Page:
Many of these mixed feelings led to influence in Cuomo’s songwriting,and the darker sounding “Pinkerton.” Many remembered Pinkerton, but Cuomo wanted to forget about it. By describing it like a cathartic, yet embarrassing confessional, Cuomo disregarded the band’s efforts on that album until more recently.

Since Pinkerton was released in 1996, Weezer took a small break until 2001, subsequently releasing a number of albums greatly differing from Pinkerton’s style. The band took a route of more pop rock, similar to some tracks off of “The Blue Album,” and maintained a pop sound throughout most of their catalog.

Last year, Weezer released their fourth self-titled album, nicknamed “The White Album,” which became the tenth album in their catalog. This album merged their catchy pop-rock tunes with a mix of some “grunge pop” elements of their earliest music. Critics responded well to the album, and it even earned the band a Grammy nomination for best rock album, to which they lost to Cage The Elephant.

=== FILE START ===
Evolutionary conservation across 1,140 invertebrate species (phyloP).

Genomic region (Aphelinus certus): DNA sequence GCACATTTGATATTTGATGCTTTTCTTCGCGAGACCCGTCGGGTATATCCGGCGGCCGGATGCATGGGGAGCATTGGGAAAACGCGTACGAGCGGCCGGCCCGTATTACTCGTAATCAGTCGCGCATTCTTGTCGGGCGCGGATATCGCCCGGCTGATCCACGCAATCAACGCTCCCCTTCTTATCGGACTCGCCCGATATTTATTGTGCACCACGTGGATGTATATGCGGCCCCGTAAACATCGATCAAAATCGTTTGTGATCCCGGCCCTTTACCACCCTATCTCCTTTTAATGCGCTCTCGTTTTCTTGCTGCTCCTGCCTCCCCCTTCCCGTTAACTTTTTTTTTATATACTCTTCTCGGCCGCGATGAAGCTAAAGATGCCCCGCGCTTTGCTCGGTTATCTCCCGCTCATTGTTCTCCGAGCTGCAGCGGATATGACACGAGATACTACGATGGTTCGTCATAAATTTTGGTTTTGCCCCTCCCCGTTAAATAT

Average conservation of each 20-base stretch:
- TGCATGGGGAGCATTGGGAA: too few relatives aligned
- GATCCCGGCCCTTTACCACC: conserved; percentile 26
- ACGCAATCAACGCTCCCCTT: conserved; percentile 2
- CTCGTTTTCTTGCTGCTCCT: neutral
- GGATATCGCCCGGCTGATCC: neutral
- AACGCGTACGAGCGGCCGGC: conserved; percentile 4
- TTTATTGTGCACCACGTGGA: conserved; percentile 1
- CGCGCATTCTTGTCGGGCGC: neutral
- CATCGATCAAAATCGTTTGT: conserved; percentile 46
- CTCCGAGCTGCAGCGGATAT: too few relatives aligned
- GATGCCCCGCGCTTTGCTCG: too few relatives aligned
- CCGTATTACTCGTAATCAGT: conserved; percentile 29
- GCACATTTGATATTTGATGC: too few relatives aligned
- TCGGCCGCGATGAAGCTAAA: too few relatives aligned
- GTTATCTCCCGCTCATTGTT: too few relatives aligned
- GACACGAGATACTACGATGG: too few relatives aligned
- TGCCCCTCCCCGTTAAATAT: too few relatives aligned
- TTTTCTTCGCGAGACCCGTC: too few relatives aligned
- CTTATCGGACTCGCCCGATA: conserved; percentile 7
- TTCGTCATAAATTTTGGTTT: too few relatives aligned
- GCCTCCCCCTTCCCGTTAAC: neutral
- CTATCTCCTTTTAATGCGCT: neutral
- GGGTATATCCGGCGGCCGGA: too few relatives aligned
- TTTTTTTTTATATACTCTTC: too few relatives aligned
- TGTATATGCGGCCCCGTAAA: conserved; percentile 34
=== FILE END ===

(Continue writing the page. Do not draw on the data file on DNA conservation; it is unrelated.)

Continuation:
The band’s newest single “Feels Like Summer” was released on March 15, with confirmation of the band’s upcoming album Weezer (“The Black Album”), to be released in the summer. This album is meant to be a collection of firsts for the group. In a similar relation, Pinkerton was to “The Blue Album,” “The Black Album” is expected to be a lot darker than all of their previous albums, no pun intended.

Rivers Cuomo said, “If it were a movie, it would be rated R,” as opposed to their others, being compared to PG and PG-13 movies content wise. This is referencing Cuomo previously stating his name songs may feature more swearing, something that the band barely ever includes in their songs.